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Mosler Safe Company PDF Print E-mail

From their inception in 1867 to their final days in 2001, the Mosler Safe Company produced some of the finest safes and vaults in the world. Mosler products had the reputation of being some of the strongest and most secure in existence and their wealth of individual, international and government contracts indicted that people believed in that reputation.

                Founded in Cincinnati, Ohio as the Mosler-Bahmann Safe Company by Gustave Mosler; by 1891 it had outgrown its original manufacturing space and moved to Hamilton, Ohio and the company remained there for the next 120 years. At its peak, Mosler employed 1,000 people of this town and was a pillar of the local economy for decades. The Mosler family controlled the company until 1967 when they sold it to the American Standard Companies who ran it until 1986 when Mosler was sold to a group of company managers and outside investors who owned the company until its Chapter 11 bankruptcy in 2001. Mosler went under due to debt problems and despite attempting to sell the company and various restructuring efforts. Its assets were purchased by Diebold, Incorporated.

 

                Mosler made their name with heavy and durable safes. Throughout the late 19th and early 20th centuries, you would be hard pressed to walk into a bank, post office, business center or wealthy person’s home and not encounter a Mosler safe. They weren’t just an American legend either, companies, governments and individuals all across the globe looked to Mosler for ways of protecting their valuables.

(A 1880s Mosler Safe from Mexico City)

                Some of their most famous contracts have been with the United States Government. In the 1930s, at the height of the Great Depression, the federal government outlawed the ownership of gold bullion, gold coins and gold certificates by U.S. citizens. They were bought by the Federal Reserve and there was a need to store this massive new gold reserve. In 1936, the construction of the United States Bullion Depository (commonly known as Fort Knox) was completed. One of the main parts of the massive and intricate secure measures in place was vault and emergency doors from Mosler Safe. The company supplied blast-proof doors that weighted over 20 tons, were made of torch and drill resistant materials and both doors were over 21 inches thick; the vault casing was also over 25 inches thick.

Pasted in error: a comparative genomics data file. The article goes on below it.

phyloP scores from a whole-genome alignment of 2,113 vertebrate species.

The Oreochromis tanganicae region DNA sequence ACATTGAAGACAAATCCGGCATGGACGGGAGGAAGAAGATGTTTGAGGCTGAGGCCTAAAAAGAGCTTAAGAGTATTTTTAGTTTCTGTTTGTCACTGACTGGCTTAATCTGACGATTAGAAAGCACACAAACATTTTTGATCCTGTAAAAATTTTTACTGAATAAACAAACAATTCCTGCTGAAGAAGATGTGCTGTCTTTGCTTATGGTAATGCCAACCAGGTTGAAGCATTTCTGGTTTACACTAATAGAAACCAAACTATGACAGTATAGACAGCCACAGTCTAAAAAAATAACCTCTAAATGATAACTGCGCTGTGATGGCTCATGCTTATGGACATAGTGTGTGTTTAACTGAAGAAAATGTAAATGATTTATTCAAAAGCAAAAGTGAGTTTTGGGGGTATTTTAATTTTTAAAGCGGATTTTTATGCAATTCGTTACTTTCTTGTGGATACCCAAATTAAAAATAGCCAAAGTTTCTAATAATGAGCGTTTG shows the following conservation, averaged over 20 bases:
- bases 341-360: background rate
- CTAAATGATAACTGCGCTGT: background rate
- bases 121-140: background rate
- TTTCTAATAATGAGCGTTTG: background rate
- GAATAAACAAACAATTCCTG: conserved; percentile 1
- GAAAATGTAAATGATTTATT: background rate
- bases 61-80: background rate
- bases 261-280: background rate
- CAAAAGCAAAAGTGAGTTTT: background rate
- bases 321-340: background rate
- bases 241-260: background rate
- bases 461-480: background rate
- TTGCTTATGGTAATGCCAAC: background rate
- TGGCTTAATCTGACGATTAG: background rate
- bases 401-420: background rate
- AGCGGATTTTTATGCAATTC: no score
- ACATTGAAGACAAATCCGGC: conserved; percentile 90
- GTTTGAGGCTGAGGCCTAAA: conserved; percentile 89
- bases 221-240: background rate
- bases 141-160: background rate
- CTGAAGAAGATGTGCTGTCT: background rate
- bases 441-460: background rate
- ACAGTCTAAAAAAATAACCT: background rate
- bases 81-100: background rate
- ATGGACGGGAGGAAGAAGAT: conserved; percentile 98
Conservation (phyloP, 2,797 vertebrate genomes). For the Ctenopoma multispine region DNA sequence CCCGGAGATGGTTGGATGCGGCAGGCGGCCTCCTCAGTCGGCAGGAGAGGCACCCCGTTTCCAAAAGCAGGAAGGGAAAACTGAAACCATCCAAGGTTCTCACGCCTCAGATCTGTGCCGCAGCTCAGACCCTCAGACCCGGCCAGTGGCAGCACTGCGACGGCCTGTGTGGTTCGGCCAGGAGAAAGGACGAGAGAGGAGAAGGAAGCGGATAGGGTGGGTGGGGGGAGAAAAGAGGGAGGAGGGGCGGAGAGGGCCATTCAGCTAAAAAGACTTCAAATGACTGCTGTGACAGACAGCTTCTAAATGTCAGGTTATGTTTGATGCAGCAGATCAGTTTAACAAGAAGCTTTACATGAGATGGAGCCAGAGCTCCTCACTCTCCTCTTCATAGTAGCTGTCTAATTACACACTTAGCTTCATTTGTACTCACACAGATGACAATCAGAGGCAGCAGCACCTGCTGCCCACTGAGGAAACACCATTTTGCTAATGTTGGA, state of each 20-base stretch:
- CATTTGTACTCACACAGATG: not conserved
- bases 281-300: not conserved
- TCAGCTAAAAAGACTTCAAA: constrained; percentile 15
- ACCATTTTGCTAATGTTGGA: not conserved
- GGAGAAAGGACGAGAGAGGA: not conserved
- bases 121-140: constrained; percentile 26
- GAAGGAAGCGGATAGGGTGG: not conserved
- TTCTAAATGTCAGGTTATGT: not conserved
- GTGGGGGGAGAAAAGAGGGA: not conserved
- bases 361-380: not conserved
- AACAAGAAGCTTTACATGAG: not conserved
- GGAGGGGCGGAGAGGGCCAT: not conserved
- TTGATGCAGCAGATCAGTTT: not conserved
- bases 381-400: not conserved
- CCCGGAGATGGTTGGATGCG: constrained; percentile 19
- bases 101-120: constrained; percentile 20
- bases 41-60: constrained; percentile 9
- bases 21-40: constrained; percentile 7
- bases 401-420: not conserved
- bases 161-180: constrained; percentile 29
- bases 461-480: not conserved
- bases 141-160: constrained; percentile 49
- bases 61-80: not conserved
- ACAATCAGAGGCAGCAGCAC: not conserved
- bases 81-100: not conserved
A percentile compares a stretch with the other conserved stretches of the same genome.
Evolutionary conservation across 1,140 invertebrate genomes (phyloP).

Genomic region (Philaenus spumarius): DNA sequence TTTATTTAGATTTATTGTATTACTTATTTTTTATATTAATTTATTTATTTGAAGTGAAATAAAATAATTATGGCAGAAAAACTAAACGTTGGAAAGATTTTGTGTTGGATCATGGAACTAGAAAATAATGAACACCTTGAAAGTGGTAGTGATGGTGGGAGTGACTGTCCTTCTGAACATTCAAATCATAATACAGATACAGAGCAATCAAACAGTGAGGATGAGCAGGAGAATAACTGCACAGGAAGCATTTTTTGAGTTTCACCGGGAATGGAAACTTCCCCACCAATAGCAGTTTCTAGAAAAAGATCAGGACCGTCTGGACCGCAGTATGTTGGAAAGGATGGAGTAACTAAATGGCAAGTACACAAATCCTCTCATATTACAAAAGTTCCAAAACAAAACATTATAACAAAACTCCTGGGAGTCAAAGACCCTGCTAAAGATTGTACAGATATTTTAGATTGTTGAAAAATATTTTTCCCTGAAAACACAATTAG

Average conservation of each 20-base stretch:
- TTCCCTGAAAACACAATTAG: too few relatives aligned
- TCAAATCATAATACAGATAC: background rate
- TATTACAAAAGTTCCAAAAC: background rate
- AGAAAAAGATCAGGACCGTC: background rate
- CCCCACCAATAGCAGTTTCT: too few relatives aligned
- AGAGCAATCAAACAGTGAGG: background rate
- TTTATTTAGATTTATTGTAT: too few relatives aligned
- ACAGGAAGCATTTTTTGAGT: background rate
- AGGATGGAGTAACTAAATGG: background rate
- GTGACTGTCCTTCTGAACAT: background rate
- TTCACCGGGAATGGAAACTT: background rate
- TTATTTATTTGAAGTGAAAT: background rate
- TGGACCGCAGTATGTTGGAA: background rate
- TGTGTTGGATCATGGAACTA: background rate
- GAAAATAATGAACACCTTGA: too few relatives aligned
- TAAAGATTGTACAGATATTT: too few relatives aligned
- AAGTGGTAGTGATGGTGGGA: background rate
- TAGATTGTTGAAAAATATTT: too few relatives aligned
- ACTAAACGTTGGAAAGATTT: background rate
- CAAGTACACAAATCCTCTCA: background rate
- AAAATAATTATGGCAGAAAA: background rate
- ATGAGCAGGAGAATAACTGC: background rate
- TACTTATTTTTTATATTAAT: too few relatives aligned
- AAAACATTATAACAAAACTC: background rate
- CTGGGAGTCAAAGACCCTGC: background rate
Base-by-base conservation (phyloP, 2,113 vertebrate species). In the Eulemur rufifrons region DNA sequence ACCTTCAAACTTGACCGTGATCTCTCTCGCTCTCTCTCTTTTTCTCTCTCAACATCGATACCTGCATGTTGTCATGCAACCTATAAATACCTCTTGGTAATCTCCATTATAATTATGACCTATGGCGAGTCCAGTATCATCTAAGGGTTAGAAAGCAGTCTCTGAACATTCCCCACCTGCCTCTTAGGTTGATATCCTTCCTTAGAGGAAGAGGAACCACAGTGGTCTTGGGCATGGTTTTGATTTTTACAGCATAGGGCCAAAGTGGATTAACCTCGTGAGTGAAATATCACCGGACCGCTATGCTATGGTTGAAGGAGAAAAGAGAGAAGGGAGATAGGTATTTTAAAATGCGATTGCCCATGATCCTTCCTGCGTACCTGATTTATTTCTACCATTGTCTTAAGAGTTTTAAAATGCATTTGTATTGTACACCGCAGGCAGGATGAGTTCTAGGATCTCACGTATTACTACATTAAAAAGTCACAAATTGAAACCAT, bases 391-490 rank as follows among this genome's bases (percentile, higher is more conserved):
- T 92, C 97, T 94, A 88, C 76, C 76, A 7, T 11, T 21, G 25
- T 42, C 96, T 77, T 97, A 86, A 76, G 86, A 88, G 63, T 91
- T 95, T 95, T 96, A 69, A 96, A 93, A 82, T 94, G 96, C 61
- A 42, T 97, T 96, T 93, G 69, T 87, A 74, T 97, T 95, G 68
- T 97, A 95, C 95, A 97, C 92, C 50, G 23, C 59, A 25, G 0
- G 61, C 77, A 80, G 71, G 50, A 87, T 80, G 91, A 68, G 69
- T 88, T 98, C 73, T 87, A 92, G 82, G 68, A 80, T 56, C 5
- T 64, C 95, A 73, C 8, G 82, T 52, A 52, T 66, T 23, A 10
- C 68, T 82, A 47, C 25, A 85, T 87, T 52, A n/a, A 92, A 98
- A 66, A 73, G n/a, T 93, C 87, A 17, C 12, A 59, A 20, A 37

Another secret then famous job done for the federal government was the vault doors at “Project Greek Island”. An enormous nuclear fallout shelter constructed in West Virginia in the 1950s at the height of the Cold War; Mosler provided a huge 25 ton vault door for the vast underground bunker which was intended to house the U.S. government in the event a nuclear attack destroyed Washington D.C.

(Despite its size, the door was made so it could be closed by one person.)

                Mosler also made the doors for nuclear missile silos, the vault that formerly held the Declaration of Independence and the United States Constitution and they constructed shielding doors for the Atomic Energy Commission’s Oak Ridge National Laboratory (Where in WWII, they helped develop the atomic bomb) which weighted, along with the frame, over 138 tons. In the 1970s, the Tennessee Valley Authority ordered 120 Mosler tornado-proof doors for nuclear power plants.

“Your products are admired for being stronger than the atomic bomb.”

Shortly after WWII ended, an advertising bonanza fell into the Mosler Company’s lap. The story begins in 1925 when a Japanese bank bought several Mosler vaults for one of their branches, a branch in Hiroshima. On August 6, 1945 United States Armed Forces dropped an atomic bomb on the city and one of the few things to survive was those Mosler vaults; an army surveyor taking in the damage to the city observed how the vaults had survived and sent a missive to E.H. Mosler, president of the company who immediately put out a newspaper campaign advertising this example of the strength of their products. The vaults were less than 400 meters from the epicenter of the nuclear explosion.

 In 1950, the company received an unsolicited letter from the manager of the Teikoku Bank Limited after it had reopened. The blast had destroyed the entire building but the contents of the Mosler vaults, cash and documents, were unharmed. The manager praised the construction of the vaults and sent his kudos to the company and told how the Mosler products had become tourist attractions.

In the late 1950s, Mosler took their products to the Yucca Flats nuclear testing grounds to recreate this show of strength. They placed a Mosler Century steel vault door and concrete vault with various contents in the blast zone and the vault survived intact despite being subject to pressures of 48 tons per square foot!

This led to many government contracts for Mosler which supplemented their banking industry lines and products. Mosler was very successful and at one point boasted that 80% of all banks contained their security devices. The company built vaults, doors, safety deposit boxes, safes, GSA approved containers and much more. Until their dissolution in 2001, they were a watchword for security and safety. Even today, their safes stand the test of time with many Mosler products are still in circulation. A smaller successor company, Mosler Company still exists in the United Kingdom.

               

 

 
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